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This newly discovered crocodile has soft skin

miniformat65 / Pixabay A newly discovered crocodile species in Central Africa has soft skin, unlike its relatives. It was previously…

 Newly discovered crocodiles miniformat65 / Pixabay

A newly discovered crocodile species in Central Africa has soft skin, unlike its relatives. It was previously considered to be the same as its counterpart from Western Africa. Now scientists have found a way to explain why it has soft skin, which makes it different from its western relatives.

Researchers published their findings in the journal ZooTaxa . The Mecistrops Cataphractus population, living in West Africa, is critically threatened. There are only about 500 animals left now when researchers have recognized their soft relatives as a separate species, according to National Geographic.

The newly discovered crocodile from Central Africa is scientifically known as Mecistops leptorhynchus, ] or the beautiful twisted crocodile. The scales of this nature are smaller and softer, and they lack the bony core found on other crocodile shells.

The two crocodiles had been classified under the same name since 1

835, but study writer Matt Shirley told Newsweek in an interview that researchers have not liked that classification for several years. The newly discovered crocodiles are from Cameroon to Tanzania, and researchers believe it diverged from other crocodiles about 8 million years ago due to intensive volcanic activity. Shirley told National Geographic that the great mountainous boundary deriving from that activity shared the two crocodiles.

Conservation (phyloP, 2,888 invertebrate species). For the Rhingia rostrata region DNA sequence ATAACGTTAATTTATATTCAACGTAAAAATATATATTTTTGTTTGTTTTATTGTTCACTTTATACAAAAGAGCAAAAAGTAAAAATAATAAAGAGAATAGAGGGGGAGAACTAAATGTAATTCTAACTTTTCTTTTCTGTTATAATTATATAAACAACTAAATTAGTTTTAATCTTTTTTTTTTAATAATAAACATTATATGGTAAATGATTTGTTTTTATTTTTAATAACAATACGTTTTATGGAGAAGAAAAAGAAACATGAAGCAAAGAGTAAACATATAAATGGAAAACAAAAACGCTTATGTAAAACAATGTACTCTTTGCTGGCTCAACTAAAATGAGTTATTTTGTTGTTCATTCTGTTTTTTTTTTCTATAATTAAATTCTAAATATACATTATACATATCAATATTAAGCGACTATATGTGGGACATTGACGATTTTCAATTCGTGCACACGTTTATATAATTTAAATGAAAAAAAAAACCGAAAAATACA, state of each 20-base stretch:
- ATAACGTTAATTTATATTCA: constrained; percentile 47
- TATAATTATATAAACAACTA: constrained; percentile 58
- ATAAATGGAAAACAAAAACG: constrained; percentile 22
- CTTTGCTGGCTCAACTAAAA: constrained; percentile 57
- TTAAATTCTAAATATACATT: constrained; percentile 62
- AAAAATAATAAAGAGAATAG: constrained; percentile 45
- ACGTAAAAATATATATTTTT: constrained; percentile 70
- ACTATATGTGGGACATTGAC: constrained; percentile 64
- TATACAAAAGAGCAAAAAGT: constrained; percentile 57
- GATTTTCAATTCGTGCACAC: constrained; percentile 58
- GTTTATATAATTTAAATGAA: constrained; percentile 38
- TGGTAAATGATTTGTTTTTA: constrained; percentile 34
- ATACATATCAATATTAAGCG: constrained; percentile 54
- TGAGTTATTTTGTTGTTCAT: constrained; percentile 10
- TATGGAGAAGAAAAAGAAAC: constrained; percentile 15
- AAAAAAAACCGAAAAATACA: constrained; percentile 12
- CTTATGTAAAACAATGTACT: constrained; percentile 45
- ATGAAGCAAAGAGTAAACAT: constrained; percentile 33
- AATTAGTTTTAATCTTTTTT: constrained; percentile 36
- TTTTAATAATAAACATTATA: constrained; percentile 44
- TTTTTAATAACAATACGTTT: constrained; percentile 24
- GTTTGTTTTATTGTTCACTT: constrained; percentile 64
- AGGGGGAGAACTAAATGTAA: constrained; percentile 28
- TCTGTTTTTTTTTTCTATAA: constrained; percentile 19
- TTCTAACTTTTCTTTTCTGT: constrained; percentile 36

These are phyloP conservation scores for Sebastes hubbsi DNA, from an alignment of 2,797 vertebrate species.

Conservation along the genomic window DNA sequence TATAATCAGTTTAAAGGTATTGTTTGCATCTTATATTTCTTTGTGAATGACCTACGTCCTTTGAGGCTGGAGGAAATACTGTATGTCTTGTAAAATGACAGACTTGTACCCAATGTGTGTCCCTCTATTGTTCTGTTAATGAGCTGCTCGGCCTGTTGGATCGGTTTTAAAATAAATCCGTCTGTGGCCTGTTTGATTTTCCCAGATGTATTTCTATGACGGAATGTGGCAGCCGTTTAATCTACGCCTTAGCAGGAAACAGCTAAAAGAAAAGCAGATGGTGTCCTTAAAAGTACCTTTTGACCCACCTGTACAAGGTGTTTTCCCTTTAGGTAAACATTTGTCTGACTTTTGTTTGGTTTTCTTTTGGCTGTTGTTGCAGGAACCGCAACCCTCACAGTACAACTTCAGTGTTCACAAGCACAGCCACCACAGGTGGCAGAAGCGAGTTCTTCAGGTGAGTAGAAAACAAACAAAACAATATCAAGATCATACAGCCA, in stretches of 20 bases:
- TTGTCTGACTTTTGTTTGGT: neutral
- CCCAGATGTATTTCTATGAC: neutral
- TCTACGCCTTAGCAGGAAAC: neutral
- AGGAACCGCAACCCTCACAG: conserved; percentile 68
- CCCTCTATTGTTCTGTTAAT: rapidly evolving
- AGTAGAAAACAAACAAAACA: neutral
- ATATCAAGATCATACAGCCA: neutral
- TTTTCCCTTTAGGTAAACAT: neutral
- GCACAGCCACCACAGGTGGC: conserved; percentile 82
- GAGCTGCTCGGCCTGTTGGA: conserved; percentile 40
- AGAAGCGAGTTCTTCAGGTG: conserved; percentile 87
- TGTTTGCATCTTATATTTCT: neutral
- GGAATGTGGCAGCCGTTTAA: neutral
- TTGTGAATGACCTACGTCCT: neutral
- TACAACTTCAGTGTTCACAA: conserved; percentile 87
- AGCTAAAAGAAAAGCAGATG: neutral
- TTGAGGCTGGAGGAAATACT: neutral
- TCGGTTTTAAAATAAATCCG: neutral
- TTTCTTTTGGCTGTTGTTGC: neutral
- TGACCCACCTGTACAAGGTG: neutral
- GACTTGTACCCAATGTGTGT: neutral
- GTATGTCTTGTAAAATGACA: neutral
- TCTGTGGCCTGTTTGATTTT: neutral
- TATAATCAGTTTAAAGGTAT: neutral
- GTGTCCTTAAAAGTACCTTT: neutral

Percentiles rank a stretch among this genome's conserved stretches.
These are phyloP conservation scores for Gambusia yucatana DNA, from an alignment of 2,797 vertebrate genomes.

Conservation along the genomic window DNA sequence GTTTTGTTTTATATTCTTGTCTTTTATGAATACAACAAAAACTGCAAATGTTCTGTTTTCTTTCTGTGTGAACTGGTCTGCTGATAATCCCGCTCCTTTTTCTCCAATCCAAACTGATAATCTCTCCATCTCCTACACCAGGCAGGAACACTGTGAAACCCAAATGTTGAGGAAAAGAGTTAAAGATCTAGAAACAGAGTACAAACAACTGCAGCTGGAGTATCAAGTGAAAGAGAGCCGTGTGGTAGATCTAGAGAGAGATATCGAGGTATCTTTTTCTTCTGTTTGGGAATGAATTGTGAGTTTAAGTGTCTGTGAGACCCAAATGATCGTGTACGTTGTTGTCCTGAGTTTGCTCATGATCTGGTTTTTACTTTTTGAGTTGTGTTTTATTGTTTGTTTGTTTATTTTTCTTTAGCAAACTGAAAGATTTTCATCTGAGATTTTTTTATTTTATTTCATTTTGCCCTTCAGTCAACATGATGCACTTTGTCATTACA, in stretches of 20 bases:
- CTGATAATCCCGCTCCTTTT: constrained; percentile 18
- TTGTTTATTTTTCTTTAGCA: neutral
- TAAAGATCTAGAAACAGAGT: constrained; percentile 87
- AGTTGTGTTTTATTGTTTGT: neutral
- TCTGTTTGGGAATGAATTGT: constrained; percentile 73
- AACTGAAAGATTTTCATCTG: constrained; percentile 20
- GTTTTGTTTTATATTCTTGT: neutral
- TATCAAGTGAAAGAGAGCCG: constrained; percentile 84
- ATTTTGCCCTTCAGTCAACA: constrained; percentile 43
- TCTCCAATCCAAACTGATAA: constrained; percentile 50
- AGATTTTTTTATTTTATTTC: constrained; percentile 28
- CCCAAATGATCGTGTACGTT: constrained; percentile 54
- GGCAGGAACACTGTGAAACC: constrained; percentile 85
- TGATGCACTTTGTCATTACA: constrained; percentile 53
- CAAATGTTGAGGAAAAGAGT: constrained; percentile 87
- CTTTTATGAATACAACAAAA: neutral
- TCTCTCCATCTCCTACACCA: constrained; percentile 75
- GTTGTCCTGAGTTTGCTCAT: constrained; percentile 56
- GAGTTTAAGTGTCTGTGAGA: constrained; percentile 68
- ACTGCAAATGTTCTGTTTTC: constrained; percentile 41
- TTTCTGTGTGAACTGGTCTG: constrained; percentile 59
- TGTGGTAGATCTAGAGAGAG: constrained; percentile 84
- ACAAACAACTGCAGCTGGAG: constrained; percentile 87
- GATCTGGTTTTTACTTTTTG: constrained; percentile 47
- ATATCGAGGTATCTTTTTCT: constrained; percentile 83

“This meant, in principle, that I drove around 14 different African countries from 2006-2012 and I have not left the field since,” told Newsweek. “Field work was long hours of kayaking thousands [miles] up and down rivers that were looking for Crocs to try, move vast distances between places and countries working with local authorities for research permits and export permits, not to mention new languages, cultures and diseases like malaria. “

Although Shirley encountered malaria 16 times, he did not give up his research.

“Sometimes the difficulties facing us in the region are enough to give a break,” he said.

Shirley also said that splitting the samples apart while looking for discrete differences between them was “very boring work”. The team had to do extra work because of the loss of M. cataphractusholo originally used to mark differences between the two species as far back as World War II according to National Geographic.

The new art classification helps organizations that protect threatened creatures to distinguish them and provide better protection. Shirley’s team works with West African governments to introduce a breeding program and help local conservation activities aimed at supporting endangered species.

The newly discovered crocodiles and its relative M. cataphractus are not the only species in the decline and approach the eradication site. Scientists recently discovered that eradication rates are overall development driven by human activities.

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